CLEARWATER, Fla. -- J.T. Realmuto can still feel the disappointment of belting a fly ball to center field at Marlins Park, watching it carry for what he thought would be a double, and see in drop for an out into an outfielder’s glove.

The Miami ballpark, with its large dimensions and lack of wind, presents one of the league’s stiffest hitting challenges. And it did Realmuto no favors. He hit just eight of his 21 homers last season at home. His OPS — which was the highest among all catchers — was 97 points greater on the road than at home.

The Phillies believe they traded last week for baseball’s best catcher. But how much better could Realmuto be when he is playing 81 games at hitter-friendly Citizens Bank Park?

“I think it will help,” Realmuto said on Tuesday after being given his No. 10 Phillies jersey at Spectrum Field. “I felt like some of my issues in Marlins Park were that I knew it was so big and sometimes maybe I tried to do a little too much and got out of my strengths, muscle up and try to hit the ball too far which over time can really create problems. I think just being able to play in a park that is more hitter-friendly will give me more confidence, and I’ll try not to do too much and just take things as they come and that will help me out tremendously.”

The home run rate remained steady across the league last season as it marked the first time in baseball history that more than 1.15 homers were hit per game for three straight years. Home runs have seemed to fly over the last three years out of every ballpark except Marlins Park, which ranked second-to-last in homers twice in the last three years.

Citizens Bank Park — Realmuto’s new home in South Philly — featured the 12th-most homers. Realmuto, according to MLB’s Statcast, would have hit seven more homers last season if his home games were in Philly instead of Miami. ESPN, using its Park Factor algorithm, ranked Citizens Bank Park last season as the fourth-most friendly ballpark to home runs. Marlins Park was last.

“I can count too many times that I felt like I crushed a ball in Marlins Park only to watch Odubel Herrera dive in center field and catch it at the wall. So it will be nice to get out of there,” Realmuto said. “Not that Citizens Bank Park is any slouch, you still have to hit the ball well, but it will be nice knowing if you get a ball you have a chance of getting it out.”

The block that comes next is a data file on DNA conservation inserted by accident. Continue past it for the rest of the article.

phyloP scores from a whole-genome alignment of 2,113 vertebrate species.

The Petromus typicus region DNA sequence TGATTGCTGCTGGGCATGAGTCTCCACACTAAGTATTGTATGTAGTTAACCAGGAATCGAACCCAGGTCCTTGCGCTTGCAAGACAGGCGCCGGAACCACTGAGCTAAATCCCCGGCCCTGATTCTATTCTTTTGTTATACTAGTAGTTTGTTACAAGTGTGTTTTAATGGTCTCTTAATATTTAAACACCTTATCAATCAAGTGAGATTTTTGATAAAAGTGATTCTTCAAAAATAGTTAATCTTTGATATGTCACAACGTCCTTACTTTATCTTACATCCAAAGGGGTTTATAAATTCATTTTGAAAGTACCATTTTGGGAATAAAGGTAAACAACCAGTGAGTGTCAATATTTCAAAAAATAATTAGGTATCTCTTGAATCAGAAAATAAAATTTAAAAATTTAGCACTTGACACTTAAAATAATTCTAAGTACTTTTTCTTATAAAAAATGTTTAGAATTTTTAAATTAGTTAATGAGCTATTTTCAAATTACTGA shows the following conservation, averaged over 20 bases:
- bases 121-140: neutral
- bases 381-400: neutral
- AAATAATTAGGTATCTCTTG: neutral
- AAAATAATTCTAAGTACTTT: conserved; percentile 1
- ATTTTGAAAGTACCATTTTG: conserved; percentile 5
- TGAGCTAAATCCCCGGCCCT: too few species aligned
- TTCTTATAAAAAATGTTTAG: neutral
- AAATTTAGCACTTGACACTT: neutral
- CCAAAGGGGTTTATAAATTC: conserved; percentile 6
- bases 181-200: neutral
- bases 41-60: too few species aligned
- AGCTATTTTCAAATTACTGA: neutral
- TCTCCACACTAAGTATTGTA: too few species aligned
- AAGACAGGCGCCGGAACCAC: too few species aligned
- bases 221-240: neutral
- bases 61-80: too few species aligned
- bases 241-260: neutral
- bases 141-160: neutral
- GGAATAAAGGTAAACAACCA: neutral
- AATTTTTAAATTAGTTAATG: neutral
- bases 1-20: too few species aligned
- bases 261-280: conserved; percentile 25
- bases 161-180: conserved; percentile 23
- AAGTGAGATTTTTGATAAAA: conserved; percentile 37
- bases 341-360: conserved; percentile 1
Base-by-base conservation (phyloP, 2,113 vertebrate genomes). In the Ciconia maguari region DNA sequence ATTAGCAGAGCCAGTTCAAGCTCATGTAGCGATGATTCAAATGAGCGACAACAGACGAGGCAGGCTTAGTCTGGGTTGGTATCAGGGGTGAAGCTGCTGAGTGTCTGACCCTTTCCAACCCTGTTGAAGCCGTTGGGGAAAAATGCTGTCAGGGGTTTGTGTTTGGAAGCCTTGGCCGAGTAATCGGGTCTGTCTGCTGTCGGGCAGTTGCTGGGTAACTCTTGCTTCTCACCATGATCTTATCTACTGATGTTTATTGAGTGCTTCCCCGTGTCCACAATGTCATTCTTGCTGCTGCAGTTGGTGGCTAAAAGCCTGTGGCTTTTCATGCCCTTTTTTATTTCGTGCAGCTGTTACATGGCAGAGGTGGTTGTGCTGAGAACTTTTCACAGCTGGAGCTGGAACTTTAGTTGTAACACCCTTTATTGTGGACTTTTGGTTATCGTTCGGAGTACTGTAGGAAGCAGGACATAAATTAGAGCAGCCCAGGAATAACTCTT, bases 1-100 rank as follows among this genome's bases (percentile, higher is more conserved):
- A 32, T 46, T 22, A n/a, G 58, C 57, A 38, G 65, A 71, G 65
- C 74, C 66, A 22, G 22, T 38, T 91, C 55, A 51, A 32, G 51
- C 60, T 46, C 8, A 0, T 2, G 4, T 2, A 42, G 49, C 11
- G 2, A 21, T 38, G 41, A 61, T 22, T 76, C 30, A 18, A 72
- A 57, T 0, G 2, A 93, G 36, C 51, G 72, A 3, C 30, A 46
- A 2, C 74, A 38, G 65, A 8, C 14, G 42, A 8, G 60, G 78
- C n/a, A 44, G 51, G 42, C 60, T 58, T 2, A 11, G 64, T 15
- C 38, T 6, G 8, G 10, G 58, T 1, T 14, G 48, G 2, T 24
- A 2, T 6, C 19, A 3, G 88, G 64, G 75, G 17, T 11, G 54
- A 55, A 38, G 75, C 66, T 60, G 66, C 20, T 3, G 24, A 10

It wasn’t just the deeper walls that made Marlins Park a challenge, but the sometimes eerily silence resulting from crowds that averaged just more than 10,000 per game. The Phillies, despite falling well short of the crowds they drew a decade ago, still saw nearly three times more fans last season than the Marlins. That atmosphere — the one that was so familiar during the team’s last great era — would easily return if the team finishes the offseason by corralling Bryce Harper or Manny Machado.

Realmuto spent his winter scrolling social media, hoping to find a tip about were he would be headed to this season. It was almost guaranteed that he would be traded before the season. He packed his bags last week in Oklahoma, but still didn’t know if he was headed to spring training in Florida or Arizona. The call came Wednesday afternoon, he and his wife packed up their truck, and arrived the next day in Clearwater.

Realmuto worked out a day later with his teammates at the team’s Carpenter Complex. And in six weeks, he’ll arrive at the ballpark which could make baseball’s best catcher even better.

“It’s tough,” Realmuto said of playing for the Marlins as they unloaded their roster. “The baseball season is extremely long and tough. It makes it quite a bit tougher when you’re not playing for an end result. Starting in May, June, and July, you’re already thinking about your vacation on October 5. That’s no fun because you want to be playing in August and September be playing for something. I don’t want to call them meaningless games but you’re not necessarily playing for a playoff spot in those late months and that’s what I’m most excited about being with the Phillies — that chance to contend and that chance to play those meaningful games.”